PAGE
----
Johnston_2012_design.pdf (5.53 MB)
The design and validation of a low-cost mobile robotic testbed supporting path planning, team building and string stability research
thesisposted on 2022-12-16, 15:06 authored by Michael Johnson
This thesis presents the design and development of a low-cost testbed for distributed mobile robotic research, its validation in both the academic research and educational spaces and the application of this development platform to the emerging eld of string stability in order to propose an a ordable research tool for localisation, education, path following and automatic convoy formation research and development. Despite the increase in available robotic platforms and associated enabling technologies such as localisation and communication, there exists a requirement for an a ordable generic testbed that will facilitate entry into the distributed mobile robotic research space. This thesis addresses this shortcoming by presenting the design and validation of a distributed mobile robotic testbed which facilitates research and development. The development and realisation of the closed-loop mobile robotic testbed, complete with oor area, localisation and communications support, is presented. Validation of the testbed is a two-fold process. First performance capability tests in relation to trajectory following, path planning, localisation and real time distributed communication overhead costs illustrate the superiority of a specialised solution such as the MiaBot Pro robotic platform over a generic low-cost solution such as the LEGO Mindstorm NXT robotic alternative. Secondly, the testbed is used to address the current lack of a low-cost empirical solution for researchers in the eld of string stability. Research in this area is still largely based on simulation results due to the prohibitive implementation costs of a real-world test system for string stability. This thesis proposes the adaptation of testbeds such as the low-cost mobile robotic testbed in the Wireless Access Research Centre at the University of Limerick for this purpose, demonstrates the feasibility of such an undertaking and validates results that compare favourably with simulation only based studies that have thus far dominated the literature. Finally, the proposed testbed is used to achieve certain well de ned learning outcomes across a wide spectrum of educational curriculae. This ranges from second level ICT through a series of honours undergraduate and taught postgraduate electronic engineering and robotics courses. The use of the testbed in the investigation of teaching pedagogies such as Problem-Based Learning (PBL) and their applicability to electronic engineering courses is also considered in the course of this work.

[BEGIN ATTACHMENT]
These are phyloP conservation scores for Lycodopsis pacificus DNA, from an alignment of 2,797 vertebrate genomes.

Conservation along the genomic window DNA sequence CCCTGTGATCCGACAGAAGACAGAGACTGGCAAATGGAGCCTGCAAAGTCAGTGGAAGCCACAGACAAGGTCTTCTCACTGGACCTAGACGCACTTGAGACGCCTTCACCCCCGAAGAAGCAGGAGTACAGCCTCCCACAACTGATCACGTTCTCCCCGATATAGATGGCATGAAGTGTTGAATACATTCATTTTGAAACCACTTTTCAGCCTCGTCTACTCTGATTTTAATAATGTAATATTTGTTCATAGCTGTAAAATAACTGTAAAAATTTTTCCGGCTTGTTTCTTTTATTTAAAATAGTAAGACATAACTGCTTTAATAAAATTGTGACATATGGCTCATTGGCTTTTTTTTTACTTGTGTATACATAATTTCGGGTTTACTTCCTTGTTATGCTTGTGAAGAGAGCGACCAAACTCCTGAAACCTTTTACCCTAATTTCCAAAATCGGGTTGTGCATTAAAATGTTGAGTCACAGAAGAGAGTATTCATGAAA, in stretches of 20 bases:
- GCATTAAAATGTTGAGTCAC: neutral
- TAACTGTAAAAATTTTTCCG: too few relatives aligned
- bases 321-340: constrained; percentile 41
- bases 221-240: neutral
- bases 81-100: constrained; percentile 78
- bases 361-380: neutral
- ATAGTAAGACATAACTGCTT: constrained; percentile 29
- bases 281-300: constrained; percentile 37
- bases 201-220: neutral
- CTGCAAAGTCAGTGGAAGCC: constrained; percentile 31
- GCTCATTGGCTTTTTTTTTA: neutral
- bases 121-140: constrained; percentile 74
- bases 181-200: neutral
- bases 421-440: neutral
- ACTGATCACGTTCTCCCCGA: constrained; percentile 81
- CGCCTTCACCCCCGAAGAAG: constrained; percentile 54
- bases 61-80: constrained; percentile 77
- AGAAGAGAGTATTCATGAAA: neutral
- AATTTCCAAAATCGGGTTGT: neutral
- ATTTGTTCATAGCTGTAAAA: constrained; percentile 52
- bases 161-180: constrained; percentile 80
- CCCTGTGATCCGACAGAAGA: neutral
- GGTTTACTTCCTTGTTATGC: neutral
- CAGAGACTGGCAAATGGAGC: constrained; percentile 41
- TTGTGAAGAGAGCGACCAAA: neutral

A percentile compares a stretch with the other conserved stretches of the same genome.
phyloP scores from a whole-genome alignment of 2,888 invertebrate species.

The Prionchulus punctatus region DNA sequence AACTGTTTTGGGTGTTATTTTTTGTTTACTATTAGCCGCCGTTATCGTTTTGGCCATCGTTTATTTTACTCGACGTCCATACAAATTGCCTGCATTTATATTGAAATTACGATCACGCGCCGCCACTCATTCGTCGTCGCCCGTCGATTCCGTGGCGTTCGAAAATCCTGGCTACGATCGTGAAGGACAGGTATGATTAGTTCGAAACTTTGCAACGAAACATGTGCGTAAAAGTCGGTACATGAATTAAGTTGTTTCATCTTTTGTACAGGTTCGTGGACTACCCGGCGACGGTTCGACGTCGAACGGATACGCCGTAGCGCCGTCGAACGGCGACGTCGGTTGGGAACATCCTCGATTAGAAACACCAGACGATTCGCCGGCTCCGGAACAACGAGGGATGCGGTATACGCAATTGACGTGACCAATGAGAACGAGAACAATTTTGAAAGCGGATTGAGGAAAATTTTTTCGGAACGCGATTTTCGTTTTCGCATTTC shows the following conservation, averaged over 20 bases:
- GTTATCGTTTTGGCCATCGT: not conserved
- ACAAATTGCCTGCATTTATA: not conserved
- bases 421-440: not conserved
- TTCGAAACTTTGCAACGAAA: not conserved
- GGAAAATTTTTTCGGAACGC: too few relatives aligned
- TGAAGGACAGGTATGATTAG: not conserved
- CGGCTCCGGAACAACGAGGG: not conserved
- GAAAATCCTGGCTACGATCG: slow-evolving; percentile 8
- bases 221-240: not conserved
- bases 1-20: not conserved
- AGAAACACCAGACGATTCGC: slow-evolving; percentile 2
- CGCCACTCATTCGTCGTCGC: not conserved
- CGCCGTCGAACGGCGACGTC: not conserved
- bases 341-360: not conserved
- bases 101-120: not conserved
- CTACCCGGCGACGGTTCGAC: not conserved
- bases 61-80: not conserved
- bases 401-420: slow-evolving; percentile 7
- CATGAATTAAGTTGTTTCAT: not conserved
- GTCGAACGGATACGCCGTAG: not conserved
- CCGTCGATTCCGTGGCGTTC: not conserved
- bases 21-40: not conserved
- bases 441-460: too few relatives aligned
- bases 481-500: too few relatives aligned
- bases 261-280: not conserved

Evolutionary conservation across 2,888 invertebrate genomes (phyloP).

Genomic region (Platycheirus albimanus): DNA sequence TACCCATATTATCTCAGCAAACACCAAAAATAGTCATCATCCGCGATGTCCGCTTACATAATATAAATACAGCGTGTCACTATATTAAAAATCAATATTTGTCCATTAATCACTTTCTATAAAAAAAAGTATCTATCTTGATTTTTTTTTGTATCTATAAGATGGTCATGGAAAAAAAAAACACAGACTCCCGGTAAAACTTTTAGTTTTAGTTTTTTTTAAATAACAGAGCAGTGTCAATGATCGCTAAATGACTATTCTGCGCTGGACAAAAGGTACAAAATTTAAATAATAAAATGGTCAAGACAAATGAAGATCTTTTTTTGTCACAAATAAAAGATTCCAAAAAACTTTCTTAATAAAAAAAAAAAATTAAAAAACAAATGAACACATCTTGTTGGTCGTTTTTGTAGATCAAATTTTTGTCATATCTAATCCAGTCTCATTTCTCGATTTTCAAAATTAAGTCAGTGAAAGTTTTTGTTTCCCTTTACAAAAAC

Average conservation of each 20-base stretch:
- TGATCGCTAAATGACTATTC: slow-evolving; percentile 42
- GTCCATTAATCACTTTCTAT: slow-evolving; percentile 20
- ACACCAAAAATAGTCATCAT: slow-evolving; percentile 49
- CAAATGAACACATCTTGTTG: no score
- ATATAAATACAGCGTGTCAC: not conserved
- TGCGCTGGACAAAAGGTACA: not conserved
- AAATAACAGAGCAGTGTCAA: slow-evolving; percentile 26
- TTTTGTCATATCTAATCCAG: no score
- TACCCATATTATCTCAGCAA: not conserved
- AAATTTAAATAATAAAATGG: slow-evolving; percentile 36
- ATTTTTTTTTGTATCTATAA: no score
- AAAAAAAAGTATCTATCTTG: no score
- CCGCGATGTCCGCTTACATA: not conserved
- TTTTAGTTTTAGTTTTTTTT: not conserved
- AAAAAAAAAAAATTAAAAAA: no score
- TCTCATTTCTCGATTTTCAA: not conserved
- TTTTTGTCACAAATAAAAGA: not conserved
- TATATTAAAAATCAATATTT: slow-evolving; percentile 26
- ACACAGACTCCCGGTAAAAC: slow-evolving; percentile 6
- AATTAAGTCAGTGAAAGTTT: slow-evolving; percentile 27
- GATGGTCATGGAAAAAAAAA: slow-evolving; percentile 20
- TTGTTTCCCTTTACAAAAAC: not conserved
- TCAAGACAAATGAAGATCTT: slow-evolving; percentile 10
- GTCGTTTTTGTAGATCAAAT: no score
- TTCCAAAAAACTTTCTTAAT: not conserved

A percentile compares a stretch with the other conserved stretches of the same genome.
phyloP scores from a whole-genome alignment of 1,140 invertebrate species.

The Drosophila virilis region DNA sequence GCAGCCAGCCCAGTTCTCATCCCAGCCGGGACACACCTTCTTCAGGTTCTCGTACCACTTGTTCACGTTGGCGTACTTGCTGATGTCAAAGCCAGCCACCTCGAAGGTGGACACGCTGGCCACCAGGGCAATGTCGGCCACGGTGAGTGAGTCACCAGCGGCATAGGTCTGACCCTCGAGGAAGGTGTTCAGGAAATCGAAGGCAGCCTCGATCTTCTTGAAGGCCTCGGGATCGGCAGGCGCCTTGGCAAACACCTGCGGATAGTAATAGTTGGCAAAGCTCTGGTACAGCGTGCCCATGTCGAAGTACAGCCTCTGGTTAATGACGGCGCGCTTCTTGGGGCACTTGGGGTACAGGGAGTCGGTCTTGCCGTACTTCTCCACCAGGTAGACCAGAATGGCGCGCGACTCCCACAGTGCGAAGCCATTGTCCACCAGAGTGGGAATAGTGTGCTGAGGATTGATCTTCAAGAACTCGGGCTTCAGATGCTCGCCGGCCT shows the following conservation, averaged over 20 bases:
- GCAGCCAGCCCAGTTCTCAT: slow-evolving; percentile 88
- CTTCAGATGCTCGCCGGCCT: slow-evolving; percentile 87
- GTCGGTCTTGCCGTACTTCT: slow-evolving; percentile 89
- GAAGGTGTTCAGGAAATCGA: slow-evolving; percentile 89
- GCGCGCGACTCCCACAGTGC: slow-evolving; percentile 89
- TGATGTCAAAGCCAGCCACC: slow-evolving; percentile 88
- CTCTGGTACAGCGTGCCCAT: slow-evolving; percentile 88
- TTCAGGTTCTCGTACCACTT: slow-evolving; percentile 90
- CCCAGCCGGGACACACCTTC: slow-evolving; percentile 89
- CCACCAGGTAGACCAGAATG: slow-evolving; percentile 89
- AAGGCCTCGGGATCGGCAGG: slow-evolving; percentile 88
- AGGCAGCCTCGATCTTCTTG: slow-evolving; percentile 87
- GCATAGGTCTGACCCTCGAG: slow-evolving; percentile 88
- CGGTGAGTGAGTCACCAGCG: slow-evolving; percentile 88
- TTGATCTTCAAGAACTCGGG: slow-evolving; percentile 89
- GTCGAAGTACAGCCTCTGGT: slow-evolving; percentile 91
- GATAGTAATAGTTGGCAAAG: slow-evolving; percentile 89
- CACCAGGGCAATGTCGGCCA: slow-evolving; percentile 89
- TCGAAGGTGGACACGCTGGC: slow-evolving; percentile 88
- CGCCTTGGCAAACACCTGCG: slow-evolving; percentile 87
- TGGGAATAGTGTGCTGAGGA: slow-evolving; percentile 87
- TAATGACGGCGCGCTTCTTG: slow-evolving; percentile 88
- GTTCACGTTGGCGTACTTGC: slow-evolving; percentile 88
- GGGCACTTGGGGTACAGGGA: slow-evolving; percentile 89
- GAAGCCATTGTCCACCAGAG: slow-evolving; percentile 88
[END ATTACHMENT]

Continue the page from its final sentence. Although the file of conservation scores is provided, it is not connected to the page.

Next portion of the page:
A new method for transforming data to normality with application to density estimation
National Research FoundationFind out more...
- Faculty of Science and Engineering
First supervisorHayes, Martin J.
Other Funding informationIRCSET
Department or School
- Electronic & Computer Engineering